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REVIEW
Year : 2018  |  Volume : 8  |  Issue : 2  |  Page : 64-66

The role of argon in stroke


Department of Neurosurgery & Brain and Nerve Research Laboratory, The First Affiliated Hospital of Soochow University, Suzhou, Jiangsu Province, China

Correspondence Address:
Jin-Quan Li
Department of Neurosurgery & Brain and Nerve Research Laboratory, The First Affiliated Hospital of Soochow University, Suzhou, Jiangsu Province
China
Zhong Wang
Department of Neurosurgery & Brain and Nerve Research Laboratory, The First Affiliated Hospital of Soochow University, Suzhou, Jiangsu Province
China
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Source of Support: None, Conflict of Interest: None


DOI: 10.4103/2045-9912.235129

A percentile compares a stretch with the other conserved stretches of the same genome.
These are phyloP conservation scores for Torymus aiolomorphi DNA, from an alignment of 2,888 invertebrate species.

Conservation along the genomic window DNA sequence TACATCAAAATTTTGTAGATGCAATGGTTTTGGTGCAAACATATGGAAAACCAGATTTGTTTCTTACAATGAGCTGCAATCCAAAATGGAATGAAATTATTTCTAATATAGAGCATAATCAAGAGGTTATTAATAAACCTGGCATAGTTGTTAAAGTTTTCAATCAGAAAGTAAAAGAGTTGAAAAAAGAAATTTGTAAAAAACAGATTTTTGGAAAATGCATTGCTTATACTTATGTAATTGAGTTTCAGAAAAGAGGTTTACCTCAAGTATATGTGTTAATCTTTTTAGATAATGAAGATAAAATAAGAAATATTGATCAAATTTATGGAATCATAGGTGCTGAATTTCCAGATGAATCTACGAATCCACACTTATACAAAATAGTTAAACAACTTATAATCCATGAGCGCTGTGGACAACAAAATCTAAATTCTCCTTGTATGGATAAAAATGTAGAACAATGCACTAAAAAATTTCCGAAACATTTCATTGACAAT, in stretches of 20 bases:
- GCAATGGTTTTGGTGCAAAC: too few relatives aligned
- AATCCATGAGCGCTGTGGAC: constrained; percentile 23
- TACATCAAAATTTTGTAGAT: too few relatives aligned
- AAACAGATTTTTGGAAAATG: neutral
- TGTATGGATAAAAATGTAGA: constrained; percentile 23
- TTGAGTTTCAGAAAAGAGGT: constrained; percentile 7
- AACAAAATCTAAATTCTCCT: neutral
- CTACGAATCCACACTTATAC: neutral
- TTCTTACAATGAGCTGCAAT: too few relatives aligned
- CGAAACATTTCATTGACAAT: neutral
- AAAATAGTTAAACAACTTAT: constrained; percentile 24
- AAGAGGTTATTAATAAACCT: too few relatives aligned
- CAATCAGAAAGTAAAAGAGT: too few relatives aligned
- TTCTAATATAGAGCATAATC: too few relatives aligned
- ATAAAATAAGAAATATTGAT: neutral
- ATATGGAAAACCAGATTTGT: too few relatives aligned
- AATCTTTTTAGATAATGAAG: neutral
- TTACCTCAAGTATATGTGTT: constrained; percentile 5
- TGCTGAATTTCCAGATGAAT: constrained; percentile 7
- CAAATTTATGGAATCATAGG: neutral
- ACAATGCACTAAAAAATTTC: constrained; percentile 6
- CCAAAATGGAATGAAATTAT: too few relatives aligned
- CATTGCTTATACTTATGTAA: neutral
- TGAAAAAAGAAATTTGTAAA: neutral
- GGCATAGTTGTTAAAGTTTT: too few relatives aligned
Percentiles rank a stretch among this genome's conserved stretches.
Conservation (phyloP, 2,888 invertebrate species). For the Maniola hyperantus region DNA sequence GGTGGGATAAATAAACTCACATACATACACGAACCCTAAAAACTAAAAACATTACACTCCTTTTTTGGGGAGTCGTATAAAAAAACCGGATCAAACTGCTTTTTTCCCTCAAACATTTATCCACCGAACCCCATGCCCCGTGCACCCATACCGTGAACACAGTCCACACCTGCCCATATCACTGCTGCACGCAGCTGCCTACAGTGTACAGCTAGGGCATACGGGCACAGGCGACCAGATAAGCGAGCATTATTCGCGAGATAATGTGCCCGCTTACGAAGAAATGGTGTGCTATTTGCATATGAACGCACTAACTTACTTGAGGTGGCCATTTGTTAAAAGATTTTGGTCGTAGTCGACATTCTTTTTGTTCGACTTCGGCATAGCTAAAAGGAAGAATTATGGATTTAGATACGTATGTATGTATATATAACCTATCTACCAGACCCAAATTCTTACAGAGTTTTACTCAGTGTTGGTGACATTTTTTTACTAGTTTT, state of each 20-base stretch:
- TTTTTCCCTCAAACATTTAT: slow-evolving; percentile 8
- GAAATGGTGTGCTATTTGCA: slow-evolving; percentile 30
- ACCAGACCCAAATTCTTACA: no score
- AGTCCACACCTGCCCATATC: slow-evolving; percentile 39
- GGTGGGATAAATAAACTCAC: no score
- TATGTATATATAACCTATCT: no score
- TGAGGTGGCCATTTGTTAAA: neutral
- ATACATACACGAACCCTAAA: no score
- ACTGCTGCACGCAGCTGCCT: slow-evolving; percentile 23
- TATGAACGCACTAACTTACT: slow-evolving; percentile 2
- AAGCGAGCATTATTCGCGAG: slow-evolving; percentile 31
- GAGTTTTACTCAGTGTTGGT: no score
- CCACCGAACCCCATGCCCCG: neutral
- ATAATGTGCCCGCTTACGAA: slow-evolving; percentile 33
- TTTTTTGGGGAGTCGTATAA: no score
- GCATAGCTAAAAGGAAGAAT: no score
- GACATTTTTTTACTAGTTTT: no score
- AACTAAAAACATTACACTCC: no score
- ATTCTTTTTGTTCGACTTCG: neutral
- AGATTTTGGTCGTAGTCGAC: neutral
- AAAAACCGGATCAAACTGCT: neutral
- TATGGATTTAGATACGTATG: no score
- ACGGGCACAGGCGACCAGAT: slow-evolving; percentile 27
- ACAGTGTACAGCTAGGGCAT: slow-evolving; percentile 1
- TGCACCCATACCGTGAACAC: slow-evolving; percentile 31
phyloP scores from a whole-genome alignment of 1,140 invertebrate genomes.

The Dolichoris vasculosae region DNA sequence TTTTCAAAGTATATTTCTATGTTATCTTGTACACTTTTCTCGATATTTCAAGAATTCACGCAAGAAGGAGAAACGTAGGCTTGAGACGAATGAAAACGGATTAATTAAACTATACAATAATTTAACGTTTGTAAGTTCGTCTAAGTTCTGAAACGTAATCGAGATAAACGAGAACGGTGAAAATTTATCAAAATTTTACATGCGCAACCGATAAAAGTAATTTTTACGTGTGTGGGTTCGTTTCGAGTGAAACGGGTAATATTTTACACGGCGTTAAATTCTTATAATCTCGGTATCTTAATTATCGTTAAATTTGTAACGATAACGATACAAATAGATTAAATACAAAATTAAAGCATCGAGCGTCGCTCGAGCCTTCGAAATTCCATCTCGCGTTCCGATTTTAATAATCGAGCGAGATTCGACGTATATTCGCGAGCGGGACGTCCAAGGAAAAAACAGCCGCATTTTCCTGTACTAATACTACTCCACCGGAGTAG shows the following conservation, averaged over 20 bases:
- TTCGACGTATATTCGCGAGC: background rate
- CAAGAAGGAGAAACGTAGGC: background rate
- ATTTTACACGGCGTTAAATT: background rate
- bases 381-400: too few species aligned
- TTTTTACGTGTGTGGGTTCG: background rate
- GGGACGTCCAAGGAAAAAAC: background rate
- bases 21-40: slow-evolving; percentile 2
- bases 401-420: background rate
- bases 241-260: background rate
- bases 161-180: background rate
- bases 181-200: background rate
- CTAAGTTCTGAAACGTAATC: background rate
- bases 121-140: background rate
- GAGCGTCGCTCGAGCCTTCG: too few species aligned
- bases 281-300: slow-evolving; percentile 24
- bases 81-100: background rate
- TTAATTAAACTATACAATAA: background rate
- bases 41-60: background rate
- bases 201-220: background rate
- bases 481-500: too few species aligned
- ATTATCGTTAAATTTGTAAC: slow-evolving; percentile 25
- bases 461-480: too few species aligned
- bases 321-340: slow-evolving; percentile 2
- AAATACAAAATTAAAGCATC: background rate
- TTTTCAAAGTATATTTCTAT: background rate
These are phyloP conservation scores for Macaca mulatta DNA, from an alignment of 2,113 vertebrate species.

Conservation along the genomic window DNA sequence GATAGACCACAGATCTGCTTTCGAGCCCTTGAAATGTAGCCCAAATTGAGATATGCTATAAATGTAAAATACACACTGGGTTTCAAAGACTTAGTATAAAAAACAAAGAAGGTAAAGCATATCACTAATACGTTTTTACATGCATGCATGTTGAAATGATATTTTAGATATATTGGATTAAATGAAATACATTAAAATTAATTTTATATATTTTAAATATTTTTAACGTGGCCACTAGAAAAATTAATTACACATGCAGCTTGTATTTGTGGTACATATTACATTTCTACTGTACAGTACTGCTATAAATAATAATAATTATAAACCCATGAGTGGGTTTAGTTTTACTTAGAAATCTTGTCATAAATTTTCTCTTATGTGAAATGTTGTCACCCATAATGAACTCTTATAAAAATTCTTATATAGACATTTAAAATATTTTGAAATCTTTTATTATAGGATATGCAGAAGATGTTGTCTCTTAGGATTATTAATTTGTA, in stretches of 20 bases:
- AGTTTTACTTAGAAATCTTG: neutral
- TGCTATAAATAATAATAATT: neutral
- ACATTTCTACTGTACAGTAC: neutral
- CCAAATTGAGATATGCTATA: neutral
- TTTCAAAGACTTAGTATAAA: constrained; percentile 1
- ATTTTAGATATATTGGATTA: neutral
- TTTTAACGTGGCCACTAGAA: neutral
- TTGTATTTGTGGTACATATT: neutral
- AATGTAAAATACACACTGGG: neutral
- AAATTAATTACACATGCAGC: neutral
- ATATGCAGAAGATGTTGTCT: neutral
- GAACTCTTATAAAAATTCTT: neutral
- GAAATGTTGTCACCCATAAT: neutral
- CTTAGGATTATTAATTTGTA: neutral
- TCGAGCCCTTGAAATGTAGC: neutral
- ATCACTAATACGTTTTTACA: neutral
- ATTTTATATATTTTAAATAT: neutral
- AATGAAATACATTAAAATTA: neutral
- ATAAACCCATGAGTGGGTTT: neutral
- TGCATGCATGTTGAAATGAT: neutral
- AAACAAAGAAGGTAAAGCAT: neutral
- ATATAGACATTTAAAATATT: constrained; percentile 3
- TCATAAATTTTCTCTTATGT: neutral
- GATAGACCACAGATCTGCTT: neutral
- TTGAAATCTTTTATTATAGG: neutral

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Stroke, also known as “cerebrovascular accident”, is an acute cerebrovascular disease that is caused by a sudden rupture of blood vessels in the brain or obstruction of the blood supply by blockage of blood vessels, thus including hemorrhagic and ischemic strokes. The incidence of ischemic stroke is higher than that of hemorrhagic stroke, and accounts for 80% of the total number of strokes. However, the mortality rate of hemorrhagic stroke is relatively high. Internal carotid artery and vertebral artery occlusion and stenosis can cause ischemic stroke, and especially males over 40 years of age are at a high risk of morbidity. According to the survey, stroke in urban and rural areas has become the first cause of death in China. It is also the leading cause of disability in Chinese adults. In a word, stroke is characterized by high morbidity, high mortality and high disability rates. Studies have shown that many noble gases have the neuroprotective effects. For example, xenon has been extensively studied in various animal models of neurological injury including stroke, hypoxic-ischemic encephalopathy. Compared to xenon, Argon, as a noble gas, is abundant, cheap and widely applicable, and has been also demonstrated to be neuroprotective in many research studies. In a variety of models, ranging from oxygen-glucose deprivation in cell culture to complex models of mid-cerebral artery occlusion, subarachnoid hemorrhage or retinal ischemia-reperfusion injury in animals. Argon administration after individual injury demonstrated favorable effects, particularly increased cell survival and even improved neuronal function. Therefore the neuroprotective effects of argon may be of possible clinical use for opening a potential therapeutic window in stroke. It is important to illuminate the mechanisms of argon in nerve function and to explore the best use of this gas in stroke treatment.


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